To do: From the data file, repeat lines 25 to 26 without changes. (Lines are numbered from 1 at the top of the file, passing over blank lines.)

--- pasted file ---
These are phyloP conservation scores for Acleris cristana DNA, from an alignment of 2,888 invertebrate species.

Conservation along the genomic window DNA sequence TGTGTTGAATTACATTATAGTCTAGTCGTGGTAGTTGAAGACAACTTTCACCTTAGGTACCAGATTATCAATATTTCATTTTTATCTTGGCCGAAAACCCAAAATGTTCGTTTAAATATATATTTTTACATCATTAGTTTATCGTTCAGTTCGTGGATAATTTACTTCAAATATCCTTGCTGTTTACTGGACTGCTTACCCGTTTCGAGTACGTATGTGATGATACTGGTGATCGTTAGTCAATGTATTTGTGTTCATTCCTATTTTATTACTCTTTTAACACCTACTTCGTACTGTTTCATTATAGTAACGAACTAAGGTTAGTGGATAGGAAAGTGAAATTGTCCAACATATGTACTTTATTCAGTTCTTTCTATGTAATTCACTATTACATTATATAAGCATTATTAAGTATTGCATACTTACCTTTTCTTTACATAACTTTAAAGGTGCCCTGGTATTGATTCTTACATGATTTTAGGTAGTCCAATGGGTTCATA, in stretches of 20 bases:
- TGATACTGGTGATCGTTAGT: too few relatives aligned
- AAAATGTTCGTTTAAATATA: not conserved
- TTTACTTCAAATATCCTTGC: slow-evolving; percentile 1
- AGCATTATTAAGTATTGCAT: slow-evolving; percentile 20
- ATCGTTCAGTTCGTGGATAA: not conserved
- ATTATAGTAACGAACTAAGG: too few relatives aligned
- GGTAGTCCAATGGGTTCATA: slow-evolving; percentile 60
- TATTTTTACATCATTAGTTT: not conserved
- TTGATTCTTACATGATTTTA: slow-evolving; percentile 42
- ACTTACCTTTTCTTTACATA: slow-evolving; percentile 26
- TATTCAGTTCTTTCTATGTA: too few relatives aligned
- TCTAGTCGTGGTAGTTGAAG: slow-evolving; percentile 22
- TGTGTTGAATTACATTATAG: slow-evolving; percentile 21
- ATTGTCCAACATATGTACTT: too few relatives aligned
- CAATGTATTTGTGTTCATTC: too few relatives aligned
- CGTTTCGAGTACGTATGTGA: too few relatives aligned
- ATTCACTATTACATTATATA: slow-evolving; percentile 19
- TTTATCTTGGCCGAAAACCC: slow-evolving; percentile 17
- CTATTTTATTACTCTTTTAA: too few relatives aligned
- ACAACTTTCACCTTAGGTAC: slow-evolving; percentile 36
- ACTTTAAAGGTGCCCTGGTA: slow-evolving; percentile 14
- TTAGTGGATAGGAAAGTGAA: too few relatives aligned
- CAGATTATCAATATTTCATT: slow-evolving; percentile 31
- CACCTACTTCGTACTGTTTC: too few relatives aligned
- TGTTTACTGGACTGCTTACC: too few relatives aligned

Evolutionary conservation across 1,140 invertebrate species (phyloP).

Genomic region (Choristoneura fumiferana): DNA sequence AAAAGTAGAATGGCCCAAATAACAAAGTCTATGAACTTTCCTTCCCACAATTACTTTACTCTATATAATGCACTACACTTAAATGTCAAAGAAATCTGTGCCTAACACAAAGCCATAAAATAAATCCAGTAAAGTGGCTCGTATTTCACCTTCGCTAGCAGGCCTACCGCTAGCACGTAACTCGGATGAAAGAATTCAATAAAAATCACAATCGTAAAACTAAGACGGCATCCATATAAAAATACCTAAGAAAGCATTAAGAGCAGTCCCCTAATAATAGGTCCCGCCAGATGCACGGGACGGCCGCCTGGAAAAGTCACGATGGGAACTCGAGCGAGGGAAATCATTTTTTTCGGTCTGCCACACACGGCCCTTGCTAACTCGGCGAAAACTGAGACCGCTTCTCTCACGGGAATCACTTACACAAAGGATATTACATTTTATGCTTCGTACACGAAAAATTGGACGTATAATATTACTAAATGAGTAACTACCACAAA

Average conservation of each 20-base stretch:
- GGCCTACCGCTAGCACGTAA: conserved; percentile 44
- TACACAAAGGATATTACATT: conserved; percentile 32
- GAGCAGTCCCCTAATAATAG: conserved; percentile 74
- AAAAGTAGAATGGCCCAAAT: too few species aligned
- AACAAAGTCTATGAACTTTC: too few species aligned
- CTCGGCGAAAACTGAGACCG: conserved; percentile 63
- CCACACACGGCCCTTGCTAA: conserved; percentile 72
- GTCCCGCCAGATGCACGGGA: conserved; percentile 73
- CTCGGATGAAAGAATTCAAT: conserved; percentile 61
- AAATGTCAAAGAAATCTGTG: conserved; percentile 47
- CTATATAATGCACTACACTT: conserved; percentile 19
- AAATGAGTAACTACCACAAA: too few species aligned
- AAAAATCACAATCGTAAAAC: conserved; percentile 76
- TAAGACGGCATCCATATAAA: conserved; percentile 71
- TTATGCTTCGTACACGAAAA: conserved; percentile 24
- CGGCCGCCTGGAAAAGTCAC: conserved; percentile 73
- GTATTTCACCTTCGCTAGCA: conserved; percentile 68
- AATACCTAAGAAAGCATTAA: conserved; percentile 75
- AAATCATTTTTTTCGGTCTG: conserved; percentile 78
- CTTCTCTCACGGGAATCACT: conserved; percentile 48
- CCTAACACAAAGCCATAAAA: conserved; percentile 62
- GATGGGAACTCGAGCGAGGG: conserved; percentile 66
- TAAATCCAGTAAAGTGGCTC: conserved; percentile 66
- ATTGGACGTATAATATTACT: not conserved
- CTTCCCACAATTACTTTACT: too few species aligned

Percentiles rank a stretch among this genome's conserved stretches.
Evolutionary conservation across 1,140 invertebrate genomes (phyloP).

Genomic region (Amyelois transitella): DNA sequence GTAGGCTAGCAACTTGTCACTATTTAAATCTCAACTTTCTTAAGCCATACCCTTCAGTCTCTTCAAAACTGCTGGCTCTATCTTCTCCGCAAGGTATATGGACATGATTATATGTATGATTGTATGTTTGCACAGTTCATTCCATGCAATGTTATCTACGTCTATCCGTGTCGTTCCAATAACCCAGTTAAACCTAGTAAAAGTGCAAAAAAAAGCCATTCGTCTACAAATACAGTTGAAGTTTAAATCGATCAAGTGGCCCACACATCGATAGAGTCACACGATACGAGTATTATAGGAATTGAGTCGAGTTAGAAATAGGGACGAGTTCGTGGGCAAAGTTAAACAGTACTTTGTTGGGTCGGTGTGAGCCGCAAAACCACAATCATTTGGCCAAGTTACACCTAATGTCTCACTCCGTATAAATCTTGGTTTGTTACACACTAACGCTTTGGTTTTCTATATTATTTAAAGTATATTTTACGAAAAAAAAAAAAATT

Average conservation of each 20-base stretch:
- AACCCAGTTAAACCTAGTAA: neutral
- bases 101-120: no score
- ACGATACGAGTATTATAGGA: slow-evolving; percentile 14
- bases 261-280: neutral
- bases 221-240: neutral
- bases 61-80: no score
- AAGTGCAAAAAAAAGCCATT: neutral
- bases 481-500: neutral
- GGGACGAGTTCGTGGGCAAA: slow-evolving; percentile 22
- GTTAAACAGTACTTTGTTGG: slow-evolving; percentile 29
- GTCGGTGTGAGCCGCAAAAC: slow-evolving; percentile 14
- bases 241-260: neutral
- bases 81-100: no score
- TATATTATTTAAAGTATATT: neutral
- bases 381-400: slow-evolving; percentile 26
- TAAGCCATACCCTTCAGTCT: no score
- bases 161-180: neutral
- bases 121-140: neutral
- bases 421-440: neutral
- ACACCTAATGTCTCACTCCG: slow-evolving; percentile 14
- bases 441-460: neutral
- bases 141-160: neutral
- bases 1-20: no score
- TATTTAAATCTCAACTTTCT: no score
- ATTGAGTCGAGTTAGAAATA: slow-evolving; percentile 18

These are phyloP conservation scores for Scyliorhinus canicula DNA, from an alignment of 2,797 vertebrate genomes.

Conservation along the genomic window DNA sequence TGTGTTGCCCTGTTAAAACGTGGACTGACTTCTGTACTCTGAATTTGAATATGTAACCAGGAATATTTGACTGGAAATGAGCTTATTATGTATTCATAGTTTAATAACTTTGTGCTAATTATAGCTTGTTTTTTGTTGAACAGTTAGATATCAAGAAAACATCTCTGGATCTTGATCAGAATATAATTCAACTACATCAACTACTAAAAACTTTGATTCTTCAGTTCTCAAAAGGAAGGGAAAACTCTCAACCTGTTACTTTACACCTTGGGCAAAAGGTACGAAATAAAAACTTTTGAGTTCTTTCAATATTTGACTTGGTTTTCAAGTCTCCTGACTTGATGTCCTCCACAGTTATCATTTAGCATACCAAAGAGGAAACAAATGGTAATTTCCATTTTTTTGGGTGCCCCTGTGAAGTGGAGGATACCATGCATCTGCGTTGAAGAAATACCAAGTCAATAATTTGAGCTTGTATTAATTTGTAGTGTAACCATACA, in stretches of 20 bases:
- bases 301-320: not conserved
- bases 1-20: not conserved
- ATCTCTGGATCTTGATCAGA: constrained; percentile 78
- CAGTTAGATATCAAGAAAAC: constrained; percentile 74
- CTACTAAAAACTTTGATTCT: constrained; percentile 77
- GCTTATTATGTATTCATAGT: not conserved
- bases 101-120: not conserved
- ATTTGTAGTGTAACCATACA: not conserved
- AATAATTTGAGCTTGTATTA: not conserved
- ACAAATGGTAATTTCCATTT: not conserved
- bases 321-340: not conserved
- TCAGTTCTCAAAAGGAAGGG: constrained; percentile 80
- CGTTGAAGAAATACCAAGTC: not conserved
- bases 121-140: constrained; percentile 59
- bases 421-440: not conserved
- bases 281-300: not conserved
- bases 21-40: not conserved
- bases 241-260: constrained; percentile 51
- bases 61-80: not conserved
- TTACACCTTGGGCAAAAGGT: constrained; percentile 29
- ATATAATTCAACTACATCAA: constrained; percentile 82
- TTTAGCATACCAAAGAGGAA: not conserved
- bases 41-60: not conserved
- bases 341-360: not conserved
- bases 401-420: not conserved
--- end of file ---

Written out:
- CAGATTATCAATATTTCATT: slow-evolving; percentile 31
- CACCTACTTCGTACTGTTTC: too few relatives aligned